As far as 32 year-old hedge fund managers who’re worth north of $100m go, Martin Shkreli is having a rough month.
It all started to go wrong on the 20th of September when John Carroll, a journalist for the Fierce Biotech news site, asked him about the new pricing plan for a drug called Daraprim.
Daraprim is a 62 year-old drug used to treat toxoplasmosis, a disease which can kill people with weakened immune systems. A lot of AIDS sufferers are prescribed Daraprim. Shkreli specialises in buying the rights to old drugs, and it recently bought the rights to Daraprim.
Carroll asked Shkreli why he decided to hike the price of Daraprim from $13.50 to $750 per pill – a 5,455% increase. And Shkreli wasn’t happy to talk about it! He took to twitter:
I’ll bet you one pill of Daraprim that Shkreli regrets those tweets!
The story blew up on twitter, and soon it was making national headlines. And the people are not happy. Shkreli’s been called the “most hated” and “most despised” man in America, a “scumbag”, a “garbage monster”, and a “morally bankrupt sociopath”.
The politicians piled on next. Bernie Sanders (who’s the second favourite candidate for the Democratic nomination for the Presidency) called him “the poster boy for pharmaceutical company greed”. And in a Facebook post, Hilary Clinton wrote “if you’re price gouging American families and jacking up costs for no good reason, I’m going to hold you accountable.”
Now this might all be nothing more than an entertaining story, except that it’s knocked billions off the value of biotech stocks. The Nasdaq Biotech Index dropped about 25% as the story broke.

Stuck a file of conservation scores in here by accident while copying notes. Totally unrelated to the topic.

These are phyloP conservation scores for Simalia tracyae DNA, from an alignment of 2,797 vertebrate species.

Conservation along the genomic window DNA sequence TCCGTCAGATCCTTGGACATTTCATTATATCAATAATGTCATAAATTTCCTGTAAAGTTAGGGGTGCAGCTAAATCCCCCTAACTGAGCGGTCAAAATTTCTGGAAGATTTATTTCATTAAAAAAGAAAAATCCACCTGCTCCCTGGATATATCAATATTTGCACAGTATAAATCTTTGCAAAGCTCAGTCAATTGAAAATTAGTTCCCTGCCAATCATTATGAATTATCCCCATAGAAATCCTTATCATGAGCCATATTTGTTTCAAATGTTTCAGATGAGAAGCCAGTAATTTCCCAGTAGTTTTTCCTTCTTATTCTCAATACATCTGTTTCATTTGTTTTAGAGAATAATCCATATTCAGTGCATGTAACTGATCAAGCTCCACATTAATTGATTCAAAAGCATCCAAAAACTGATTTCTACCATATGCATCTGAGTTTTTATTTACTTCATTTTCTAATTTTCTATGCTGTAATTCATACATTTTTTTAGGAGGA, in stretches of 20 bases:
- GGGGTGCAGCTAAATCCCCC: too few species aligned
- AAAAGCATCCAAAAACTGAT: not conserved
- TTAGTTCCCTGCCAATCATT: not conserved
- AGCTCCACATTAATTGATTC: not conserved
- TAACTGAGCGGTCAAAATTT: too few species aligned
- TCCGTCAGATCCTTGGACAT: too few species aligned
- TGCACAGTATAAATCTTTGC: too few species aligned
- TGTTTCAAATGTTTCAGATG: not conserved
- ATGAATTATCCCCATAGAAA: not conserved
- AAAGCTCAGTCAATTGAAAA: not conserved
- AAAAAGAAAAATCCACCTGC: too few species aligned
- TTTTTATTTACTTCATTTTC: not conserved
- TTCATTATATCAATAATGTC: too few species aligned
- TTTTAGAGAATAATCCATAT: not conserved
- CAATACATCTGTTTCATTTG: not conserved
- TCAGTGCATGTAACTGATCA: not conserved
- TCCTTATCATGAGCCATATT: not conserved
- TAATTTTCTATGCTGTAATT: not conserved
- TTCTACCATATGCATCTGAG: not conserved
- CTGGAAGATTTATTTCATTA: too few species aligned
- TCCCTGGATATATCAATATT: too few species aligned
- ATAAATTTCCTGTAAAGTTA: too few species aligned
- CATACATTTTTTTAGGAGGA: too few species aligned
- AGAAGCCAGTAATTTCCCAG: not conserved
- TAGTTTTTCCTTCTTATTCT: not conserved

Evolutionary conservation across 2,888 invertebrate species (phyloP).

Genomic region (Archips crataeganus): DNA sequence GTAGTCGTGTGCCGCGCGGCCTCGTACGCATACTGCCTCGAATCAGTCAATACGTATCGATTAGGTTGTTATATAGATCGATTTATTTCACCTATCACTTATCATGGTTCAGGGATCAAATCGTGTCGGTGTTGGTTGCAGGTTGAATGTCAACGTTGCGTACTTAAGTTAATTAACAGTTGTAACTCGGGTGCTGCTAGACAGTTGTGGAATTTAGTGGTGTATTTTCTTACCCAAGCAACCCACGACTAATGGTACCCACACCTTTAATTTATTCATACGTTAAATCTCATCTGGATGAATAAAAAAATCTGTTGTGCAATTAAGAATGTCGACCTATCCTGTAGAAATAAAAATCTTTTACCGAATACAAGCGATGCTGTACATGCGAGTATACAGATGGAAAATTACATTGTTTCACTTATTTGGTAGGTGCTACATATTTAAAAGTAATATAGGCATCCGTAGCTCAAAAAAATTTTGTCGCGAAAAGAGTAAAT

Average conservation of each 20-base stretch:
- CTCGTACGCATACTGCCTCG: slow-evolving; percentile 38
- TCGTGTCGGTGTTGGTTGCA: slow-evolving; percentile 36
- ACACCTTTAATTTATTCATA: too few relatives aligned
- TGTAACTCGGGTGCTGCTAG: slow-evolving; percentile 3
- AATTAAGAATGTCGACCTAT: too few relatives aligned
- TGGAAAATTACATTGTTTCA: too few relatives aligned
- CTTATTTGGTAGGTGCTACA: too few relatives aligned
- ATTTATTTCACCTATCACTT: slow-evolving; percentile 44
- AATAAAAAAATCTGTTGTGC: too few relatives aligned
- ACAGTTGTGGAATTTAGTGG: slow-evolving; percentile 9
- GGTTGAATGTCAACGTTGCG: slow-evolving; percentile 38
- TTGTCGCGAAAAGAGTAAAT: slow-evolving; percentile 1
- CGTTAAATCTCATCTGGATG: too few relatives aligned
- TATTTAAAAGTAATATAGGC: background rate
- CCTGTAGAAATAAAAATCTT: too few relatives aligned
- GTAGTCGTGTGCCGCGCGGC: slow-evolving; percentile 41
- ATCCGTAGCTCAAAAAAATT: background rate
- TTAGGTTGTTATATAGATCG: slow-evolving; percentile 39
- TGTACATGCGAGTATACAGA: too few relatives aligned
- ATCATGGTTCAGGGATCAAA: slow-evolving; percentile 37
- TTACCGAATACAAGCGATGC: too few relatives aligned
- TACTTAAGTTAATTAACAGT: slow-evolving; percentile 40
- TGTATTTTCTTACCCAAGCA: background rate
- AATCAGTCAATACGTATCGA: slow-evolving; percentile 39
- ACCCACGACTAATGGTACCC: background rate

Investors are worried that the Daraprim story is going to bring American biotech companies’ pricing to the attention of the politicians.
They’re right to be worried – Martin Shkreli isn’t the only chancer in the business! Other companies like Gilead and Valeant Pharma specialise in the same tactic. They buy the rights to old drugs, jack up the price they charge consumers, and keep the profits. $11bn has been wiped off the value of Valeant in the last month, or 31% of its market cap.
As you’d expect, Tom Bulford has an insightful take on the whole business:
If these [politicians’]threats ever become reality, it is potentially quite serious for big drug companies for the simple reason that any decline in revenue consequent upon price cuts would come straight off profits – although I dare say they could find plenty of cost savings if required.
Anyway the battle lines are drawn, so let me give you a few facts. Americans are rattling with pills. The USA accounts for about 40% of the global market. A recent survey found that half of Americans had taken a prescription drug in the last thirty days, one in five had taken three drugs and one in ten had taken five.
Not only do they take a lot of pills but they pay more for them. Drug prices in the USA are about twice as high as they are in the UK and the result is that Americans spend about $1,000 per year on drugs.
Where does this leave biotech investors? Well, Tom has been predicting a pullback like this for quite some time, especially in the US market. And he’s built a portfolio to measure. In Breakthrough Biotech Alert, he gives his readers the information they need to invest in the biotech bull market.
“None of what has happened recently surprises me in the least, and nor does it make me doubt for a second that the biotechnology revolution is here to stay.
Those companies that remain in the portfolio are, by and large, delivering on their strategy and so I am happy to stay with them… While others may be scared of that ‘volatility’, we must make it work in our favour.”